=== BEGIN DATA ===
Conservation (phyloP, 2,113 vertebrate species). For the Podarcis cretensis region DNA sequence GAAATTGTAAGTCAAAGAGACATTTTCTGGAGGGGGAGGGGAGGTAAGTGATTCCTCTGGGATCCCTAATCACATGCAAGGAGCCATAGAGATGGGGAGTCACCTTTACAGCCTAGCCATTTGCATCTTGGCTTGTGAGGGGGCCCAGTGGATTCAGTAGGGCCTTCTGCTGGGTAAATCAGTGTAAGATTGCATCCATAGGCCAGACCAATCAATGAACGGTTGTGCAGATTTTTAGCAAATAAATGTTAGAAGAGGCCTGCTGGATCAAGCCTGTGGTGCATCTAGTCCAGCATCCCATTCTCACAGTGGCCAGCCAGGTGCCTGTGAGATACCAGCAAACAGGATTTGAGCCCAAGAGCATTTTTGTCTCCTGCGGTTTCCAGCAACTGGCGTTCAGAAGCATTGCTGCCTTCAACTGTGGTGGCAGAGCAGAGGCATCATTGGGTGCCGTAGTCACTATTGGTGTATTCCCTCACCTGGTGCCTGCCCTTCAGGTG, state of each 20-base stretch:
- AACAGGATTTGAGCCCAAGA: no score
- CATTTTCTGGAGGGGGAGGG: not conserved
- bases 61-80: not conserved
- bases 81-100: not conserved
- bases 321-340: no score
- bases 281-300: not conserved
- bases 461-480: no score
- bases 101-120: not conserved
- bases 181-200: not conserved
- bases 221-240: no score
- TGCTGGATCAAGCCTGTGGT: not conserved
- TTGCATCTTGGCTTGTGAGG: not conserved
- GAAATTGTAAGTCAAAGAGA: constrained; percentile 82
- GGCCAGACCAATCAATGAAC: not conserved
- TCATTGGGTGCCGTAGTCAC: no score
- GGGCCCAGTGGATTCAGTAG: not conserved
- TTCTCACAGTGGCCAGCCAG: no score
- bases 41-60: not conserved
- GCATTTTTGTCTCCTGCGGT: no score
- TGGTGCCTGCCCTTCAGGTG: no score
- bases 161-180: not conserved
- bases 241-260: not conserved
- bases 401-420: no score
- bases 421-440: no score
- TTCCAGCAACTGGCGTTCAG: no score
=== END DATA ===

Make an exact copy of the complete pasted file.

Conservation (phyloP, 2,113 vertebrate species). For the Podarcis cretensis region DNA sequence GAAATTGTAAGTCAAAGAGACATTTTCTGGAGGGGGAGGGGAGGTAAGTGATTCCTCTGGGATCCCTAATCACATGCAAGGAGCCATAGAGATGGGGAGTCACCTTTACAGCCTAGCCATTTGCATCTTGGCTTGTGAGGGGGCCCAGTGGATTCAGTAGGGCCTTCTGCTGGGTAAATCAGTGTAAGATTGCATCCATAGGCCAGACCAATCAATGAACGGTTGTGCAGATTTTTAGCAAATAAATGTTAGAAGAGGCCTGCTGGATCAAGCCTGTGGTGCATCTAGTCCAGCATCCCATTCTCACAGTGGCCAGCCAGGTGCCTGTGAGATACCAGCAAACAGGATTTGAGCCCAAGAGCATTTTTGTCTCCTGCGGTTTCCAGCAACTGGCGTTCAGAAGCATTGCTGCCTTCAACTGTGGTGGCAGAGCAGAGGCATCATTGGGTGCCGTAGTCACTATTGGTGTATTCCCTCACCTGGTGCCTGCCCTTCAGGTG, state of each 20-base stretch:
- AACAGGATTTGAGCCCAAGA: no score
- CATTTTCTGGAGGGGGAGGG: not conserved
- bases 61-80: not conserved
- bases 81-100: not conserved
- bases 321-340: no score
- bases 281-300: not conserved
- bases 461-480: no score
- bases 101-120: not conserved
- bases 181-200: not conserved
- bases 221-240: no score
- TGCTGGATCAAGCCTGTGGT: not conserved
- TTGCATCTTGGCTTGTGAGG: not conserved
- GAAATTGTAAGTCAAAGAGA: constrained; percentile 82
- GGCCAGACCAATCAATGAAC: not conserved
- TCATTGGGTGCCGTAGTCAC: no score
- GGGCCCAGTGGATTCAGTAG: not conserved
- TTCTCACAGTGGCCAGCCAG: no score
- bases 41-60: not conserved
- GCATTTTTGTCTCCTGCGGT: no score
- TGGTGCCTGCCCTTCAGGTG: no score
- bases 161-180: not conserved
- bases 241-260: not conserved
- bases 401-420: no score
- bases 421-440: no score
- TTCCAGCAACTGGCGTTCAG: no score